Sometimes when Nick and I are in conversation, I make suggestions for him on who he should marry should I meet an untimely demise. When people hear us having these kind of discussions, they often think that is morbid, but I think it's practical. (People, I live in HAITI!) During one such conversation, I was mentioning a particular Haitian woman that was a friend of ours as being future wife material. Nick paused and said, "Yeah, I don't know."
And so then I said, "What, don't you think she's pretty? I do. Plus, I think she'd be a good mom. And I think she can handle the crazy-town family we have."
Nick quickly (almost too quickly if you ask me) replied, "No, it's not that. I think she's very pretty." (Notice he said not just pretty but, VERY pretty.) He paused again and finally said, "Here's the thing, when I am sick, I want my wife to make me chicken soup. I don't want her to make me bread soup."
I immediately understood Nick's point. And it wasn't about the kind of soup at all. It just comes down to the he drawing comfort from familiar things. Y'all, cross-cultural living is insanely hard. It's seems like for everyone one thing you begin to understand, you discover 6 more things that you do not understand. That makes me realize how very difficult cross-cultural relationships must be. I have known several people in cross-cultural relationships & marriages. And some have really good relationships. But a lot of these relationships just don't work. And I wonder if the reason that so many of these relationships fail has to do with the fact that different cultures draw comfort in different ways.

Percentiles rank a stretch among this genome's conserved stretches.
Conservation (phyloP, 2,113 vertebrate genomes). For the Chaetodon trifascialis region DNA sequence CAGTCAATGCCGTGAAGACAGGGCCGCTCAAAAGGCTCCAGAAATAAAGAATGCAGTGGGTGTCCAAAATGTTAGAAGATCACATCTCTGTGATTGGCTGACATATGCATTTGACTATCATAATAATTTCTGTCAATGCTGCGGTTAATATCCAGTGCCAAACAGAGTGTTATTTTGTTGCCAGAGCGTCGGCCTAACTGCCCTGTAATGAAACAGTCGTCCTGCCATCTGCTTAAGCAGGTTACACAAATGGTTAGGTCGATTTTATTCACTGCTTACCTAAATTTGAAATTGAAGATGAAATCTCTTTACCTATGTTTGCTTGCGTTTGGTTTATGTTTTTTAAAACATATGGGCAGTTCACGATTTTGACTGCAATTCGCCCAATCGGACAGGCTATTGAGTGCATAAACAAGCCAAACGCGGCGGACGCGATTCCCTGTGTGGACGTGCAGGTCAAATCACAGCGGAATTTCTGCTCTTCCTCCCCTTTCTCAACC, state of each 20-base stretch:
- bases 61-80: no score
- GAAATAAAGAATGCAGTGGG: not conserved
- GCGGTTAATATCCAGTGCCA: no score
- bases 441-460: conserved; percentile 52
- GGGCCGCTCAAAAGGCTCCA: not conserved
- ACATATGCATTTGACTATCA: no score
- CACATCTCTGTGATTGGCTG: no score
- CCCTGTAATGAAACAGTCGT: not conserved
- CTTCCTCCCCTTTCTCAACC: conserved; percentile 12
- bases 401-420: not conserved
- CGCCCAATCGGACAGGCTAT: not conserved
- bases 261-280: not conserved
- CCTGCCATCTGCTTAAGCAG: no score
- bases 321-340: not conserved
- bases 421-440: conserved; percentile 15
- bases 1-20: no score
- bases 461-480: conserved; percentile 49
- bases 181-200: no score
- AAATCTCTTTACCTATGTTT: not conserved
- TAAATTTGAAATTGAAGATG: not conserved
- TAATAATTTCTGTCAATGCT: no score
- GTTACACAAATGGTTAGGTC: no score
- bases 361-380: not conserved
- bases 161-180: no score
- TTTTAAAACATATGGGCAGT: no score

Where am I going with all of this? Hang on, I will get there.
A little over a year ago a new grocery store came to Jacmel. It's called Star Plus and it's an import store. Sure, there are some Haitian items as well, but the majority of its stock is imported. And every trip to Star Plus is very Christmas-like for the ex-pats in Jacmel who used to have to travel 3 hours to Port Au Prince to get access to these imported treats. The point of these items isn't really that they are any better than their Haitian counterparts. Although some definitely are. (And many items don't have a Haitian counterpart.) The point is that there is something very comforting about eating a certain cereal you used to eat in the States. Or having your clothes smell like a certain brand of laundry soap, or even just wiping your butt with a fluffy quilted toilet paper when you have giardia. It brings you into a place in your mind where things make sense, even if just for the very briefest of moments.
But here's the problem.
How much, you ask? Well let's me give you an idea. Here's a few pics I snapped in my beloved Star Plus last week. All prices are listed in Haitian gourdes on the the product and I changed that into US dollars with an exchange of 43 gourdes/dollar. (The current exchange rate.)
Philadelphia Cream Cheese- 8oz. - $6.16
Cheeze Whiz- 8 oz. - $7.55
Six-pack snack size Swiss Miss pudding - $5.93
Cheez-It- 13.7 oz. - $7.90
Kellogg's Corn Pops- 12.5 oz. - $8.95
Borden Sharp White Cheddar - 8 oz. - $6.16
Kellogg's Special K - 12 oz. - $10.11
Country Daybreak Eggs- one dozen- $5.23
Palmolive - 25 fl. oz. - $6.86
Gain Laundry Detergent - 1.17 Gal - $40.81
Tide Laundry Detergent- 1.17 gal - $50.58 (not a typo)
Clorox Clean-Up- (can't see how many ounces, but it's not big)- $8.72
Purina Dog Chow - 4.4 lbs (read: the smallest bag) - $9.53
Kraft Macaroni and Cheese- 7.25 oz. - $2.67
Prego Spaghetti Sauce- 24 oz. - $5.69
Always Maxi Pads - 26 pads - $16.16
Johnson's Baby Shampoo- 3 sizes - $8.72, $5.58, $3.48
Huggies Baby Wipes- 72 wipes - $7.67
Head and Shoulder Shampoo - 2 different sizes - $16.51, $22.43
Crest Toothpaste- 6.4 oz (one tube) - $6.62
So as you can see, it's tough to afford comfort, particularly because most of us ex-pats who work down here are on a tight budget. But every now and again buying a block of $6 cream cheese feels like a dream come true.